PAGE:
• How do forensic engineers investigate bridge collapses, like the one in Miami?

    On 15 March, a 950-ton partially assembled pedestrian bridge at Florida International University in Miami suddenly collapsed onto the busy highway below, killing six people and seriously injuring nine. Forensic engineers are taking center stage in the ongoing investigation to find out what happened and why – and, crucially, to learn how to prevent similar tragedies in the future.

  • Senate Intel Committee: Initial election security recommendations for 2018 election cycle

    The Senate Select Committee on Intelligence will hold an open hearing today, Wednesday, 21 March 2018, on the threats to election infrastructure. The hearing will cover Russian attempted attacks on state election infrastructure in 2016, DHS and FBI efforts to improve election security, and the view from the states on their cybersecurity posture. The committee yesterday made available its initial recommendations on election security after investigating Russian attempts to target election infrastructure during the 2016 U.S. elections.

  • Living sensor may prevent environmental disasters from fuel spills

    The Colonial Pipeline, which carries fuel from Texas to New York, ruptured last fall, dumping a quarter-million gallons of gas in rural Alabama. By the time the leak was detected during routine inspection, vapors from released gasoline were so strong they prevented pipeline repair for days. Now, scientists are developing technology that would alert pipeline managers about leaks as soon as failure begins, avoiding the environmental disasters and fuel distribution disruptions resulting from pipeline leaks.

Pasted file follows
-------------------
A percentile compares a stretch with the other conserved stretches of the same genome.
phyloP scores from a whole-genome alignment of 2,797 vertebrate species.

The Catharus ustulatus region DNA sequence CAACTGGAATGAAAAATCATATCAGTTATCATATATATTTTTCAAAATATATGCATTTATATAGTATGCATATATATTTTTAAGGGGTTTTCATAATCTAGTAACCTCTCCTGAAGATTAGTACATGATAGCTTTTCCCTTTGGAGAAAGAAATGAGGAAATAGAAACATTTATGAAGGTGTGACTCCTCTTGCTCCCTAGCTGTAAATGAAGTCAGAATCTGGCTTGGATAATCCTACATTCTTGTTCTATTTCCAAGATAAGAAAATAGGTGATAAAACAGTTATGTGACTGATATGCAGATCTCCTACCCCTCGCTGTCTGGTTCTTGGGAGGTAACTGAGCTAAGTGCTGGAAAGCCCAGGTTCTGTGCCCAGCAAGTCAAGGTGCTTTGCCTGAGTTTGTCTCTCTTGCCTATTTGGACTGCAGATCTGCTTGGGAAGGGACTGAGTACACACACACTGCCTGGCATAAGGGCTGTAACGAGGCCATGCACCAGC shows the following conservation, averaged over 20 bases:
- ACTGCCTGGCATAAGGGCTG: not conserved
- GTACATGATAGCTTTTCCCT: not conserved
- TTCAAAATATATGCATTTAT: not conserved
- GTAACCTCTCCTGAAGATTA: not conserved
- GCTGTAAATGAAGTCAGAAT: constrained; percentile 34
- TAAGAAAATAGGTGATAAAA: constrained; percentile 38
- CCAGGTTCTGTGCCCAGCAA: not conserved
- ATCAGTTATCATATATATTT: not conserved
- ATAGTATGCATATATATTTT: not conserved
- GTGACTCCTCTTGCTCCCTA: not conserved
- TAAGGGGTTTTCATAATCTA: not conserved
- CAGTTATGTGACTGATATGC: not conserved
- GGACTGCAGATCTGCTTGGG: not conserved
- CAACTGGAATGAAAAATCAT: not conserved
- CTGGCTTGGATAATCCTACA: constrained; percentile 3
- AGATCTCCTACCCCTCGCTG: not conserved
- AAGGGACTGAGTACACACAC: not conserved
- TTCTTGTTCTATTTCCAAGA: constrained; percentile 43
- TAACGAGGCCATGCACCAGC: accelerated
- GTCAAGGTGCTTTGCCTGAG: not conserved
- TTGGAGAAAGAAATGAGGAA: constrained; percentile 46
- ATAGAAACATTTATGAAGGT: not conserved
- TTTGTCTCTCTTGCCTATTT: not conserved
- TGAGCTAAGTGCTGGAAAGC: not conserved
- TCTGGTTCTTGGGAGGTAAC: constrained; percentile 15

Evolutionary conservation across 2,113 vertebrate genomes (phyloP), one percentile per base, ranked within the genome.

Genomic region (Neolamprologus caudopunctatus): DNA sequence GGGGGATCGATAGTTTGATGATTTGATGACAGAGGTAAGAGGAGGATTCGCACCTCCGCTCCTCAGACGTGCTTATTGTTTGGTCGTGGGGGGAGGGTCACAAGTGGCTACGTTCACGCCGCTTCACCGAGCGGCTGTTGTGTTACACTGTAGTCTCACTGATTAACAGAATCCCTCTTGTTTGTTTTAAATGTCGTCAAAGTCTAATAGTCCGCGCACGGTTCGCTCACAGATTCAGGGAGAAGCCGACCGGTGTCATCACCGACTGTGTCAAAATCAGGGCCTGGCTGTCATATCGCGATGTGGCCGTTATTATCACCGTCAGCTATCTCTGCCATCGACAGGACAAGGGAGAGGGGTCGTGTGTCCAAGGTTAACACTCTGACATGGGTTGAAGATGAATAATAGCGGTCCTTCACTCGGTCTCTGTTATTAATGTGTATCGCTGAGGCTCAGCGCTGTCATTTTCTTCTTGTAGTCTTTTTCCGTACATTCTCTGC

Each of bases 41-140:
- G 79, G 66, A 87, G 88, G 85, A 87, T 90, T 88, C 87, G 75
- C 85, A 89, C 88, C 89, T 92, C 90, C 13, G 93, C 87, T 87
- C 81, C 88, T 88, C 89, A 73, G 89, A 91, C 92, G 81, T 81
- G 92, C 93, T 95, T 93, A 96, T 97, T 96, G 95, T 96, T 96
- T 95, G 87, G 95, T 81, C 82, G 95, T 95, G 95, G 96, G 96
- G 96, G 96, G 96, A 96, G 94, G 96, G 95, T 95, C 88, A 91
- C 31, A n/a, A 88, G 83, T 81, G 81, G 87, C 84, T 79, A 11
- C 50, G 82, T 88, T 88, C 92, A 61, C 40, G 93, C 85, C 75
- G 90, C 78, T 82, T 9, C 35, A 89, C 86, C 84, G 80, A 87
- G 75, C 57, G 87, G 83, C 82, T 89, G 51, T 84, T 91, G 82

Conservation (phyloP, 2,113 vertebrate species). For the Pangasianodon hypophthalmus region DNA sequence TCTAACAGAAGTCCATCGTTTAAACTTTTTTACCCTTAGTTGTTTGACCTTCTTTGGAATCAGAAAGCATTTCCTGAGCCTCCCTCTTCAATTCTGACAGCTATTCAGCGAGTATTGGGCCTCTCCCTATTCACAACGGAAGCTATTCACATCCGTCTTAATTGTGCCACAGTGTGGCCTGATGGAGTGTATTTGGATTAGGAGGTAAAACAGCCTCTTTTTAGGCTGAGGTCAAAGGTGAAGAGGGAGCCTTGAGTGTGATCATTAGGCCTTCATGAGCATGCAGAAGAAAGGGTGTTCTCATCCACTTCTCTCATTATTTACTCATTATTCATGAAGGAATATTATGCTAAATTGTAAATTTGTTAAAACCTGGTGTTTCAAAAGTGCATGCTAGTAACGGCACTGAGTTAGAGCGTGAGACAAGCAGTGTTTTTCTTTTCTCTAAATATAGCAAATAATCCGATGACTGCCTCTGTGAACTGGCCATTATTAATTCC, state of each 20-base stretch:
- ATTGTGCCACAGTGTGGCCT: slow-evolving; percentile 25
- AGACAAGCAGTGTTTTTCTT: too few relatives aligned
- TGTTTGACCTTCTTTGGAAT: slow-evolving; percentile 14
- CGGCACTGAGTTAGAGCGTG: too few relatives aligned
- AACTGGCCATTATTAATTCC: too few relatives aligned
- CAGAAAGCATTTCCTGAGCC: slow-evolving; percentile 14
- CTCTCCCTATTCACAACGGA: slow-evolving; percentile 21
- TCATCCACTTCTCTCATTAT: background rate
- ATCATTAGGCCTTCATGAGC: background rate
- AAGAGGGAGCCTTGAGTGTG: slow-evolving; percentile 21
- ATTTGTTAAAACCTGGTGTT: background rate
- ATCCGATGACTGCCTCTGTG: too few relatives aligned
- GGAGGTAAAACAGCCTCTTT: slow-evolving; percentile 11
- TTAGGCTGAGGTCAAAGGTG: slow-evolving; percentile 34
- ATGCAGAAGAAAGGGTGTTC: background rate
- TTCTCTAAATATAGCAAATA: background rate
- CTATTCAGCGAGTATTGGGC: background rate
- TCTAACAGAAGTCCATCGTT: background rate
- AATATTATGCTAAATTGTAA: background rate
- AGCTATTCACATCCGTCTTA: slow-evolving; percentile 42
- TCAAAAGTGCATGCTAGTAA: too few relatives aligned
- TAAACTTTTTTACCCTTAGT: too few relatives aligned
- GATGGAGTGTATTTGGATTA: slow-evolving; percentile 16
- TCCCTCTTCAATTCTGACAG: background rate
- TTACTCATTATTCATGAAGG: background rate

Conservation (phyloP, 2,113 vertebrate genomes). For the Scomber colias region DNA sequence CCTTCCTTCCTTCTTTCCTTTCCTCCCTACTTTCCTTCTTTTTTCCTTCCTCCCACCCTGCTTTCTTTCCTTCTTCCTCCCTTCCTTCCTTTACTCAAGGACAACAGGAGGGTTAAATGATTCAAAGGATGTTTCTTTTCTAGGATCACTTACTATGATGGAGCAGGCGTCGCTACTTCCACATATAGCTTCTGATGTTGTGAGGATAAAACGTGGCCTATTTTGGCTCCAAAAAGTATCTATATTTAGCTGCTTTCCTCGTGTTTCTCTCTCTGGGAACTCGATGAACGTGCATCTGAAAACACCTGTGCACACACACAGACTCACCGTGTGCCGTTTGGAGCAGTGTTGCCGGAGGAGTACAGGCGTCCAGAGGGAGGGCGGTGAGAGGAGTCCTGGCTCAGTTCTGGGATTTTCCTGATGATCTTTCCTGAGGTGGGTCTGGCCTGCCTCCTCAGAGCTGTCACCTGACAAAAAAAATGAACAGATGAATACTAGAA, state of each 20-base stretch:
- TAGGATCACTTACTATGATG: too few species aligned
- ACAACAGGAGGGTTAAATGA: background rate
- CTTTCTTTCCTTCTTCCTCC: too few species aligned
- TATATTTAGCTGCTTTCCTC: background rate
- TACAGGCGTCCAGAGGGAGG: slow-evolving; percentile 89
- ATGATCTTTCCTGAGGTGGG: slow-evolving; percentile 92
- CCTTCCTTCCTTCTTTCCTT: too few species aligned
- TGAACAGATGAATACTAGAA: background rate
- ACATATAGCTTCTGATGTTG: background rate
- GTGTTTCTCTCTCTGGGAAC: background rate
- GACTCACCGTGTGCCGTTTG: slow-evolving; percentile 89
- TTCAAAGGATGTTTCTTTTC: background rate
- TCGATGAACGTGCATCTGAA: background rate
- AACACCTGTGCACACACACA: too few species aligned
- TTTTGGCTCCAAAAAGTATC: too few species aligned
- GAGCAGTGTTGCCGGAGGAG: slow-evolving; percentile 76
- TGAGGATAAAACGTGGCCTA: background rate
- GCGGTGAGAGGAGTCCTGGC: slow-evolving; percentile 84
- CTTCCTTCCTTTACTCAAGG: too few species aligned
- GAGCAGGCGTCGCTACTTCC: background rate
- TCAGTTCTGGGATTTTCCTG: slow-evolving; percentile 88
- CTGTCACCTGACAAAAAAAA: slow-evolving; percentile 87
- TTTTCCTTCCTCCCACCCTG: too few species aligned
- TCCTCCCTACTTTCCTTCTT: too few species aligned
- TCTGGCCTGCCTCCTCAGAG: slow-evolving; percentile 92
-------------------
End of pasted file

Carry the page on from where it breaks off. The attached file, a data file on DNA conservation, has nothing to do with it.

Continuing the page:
• Preventing hurricanes using air bubbles

    In recent years we have witnessed intense tropical storms that have taken many thousands of lives and caused massive destruction. For example, in 2005, hurricane Katrina killed more than 2,000 people and caused damage estimated to be in the billions of dollars. In 2016, hurricane Matthew swept across Haiti, taking 852 lives and destroying many towns on the island. Many people have tried to find ways of preventing hurricanes before they make landfall. Norwegian researchers believe that the answer lies in cold bubbles.

  • Hackers attacking 4G LTE networks could send fake emergency alerts

    Researchers have identified several new vulnerabilities in 4G LTE networks, potentially allowing hackers to forge the location of a mobile device and fabricate messages. Ten new and nine prior attacks were outlined in a new study, including the authentication relay attack, which enables an adversary to connect to core networks without the necessary credentials. This allows the adversary to impersonate and fake the location of a victim device.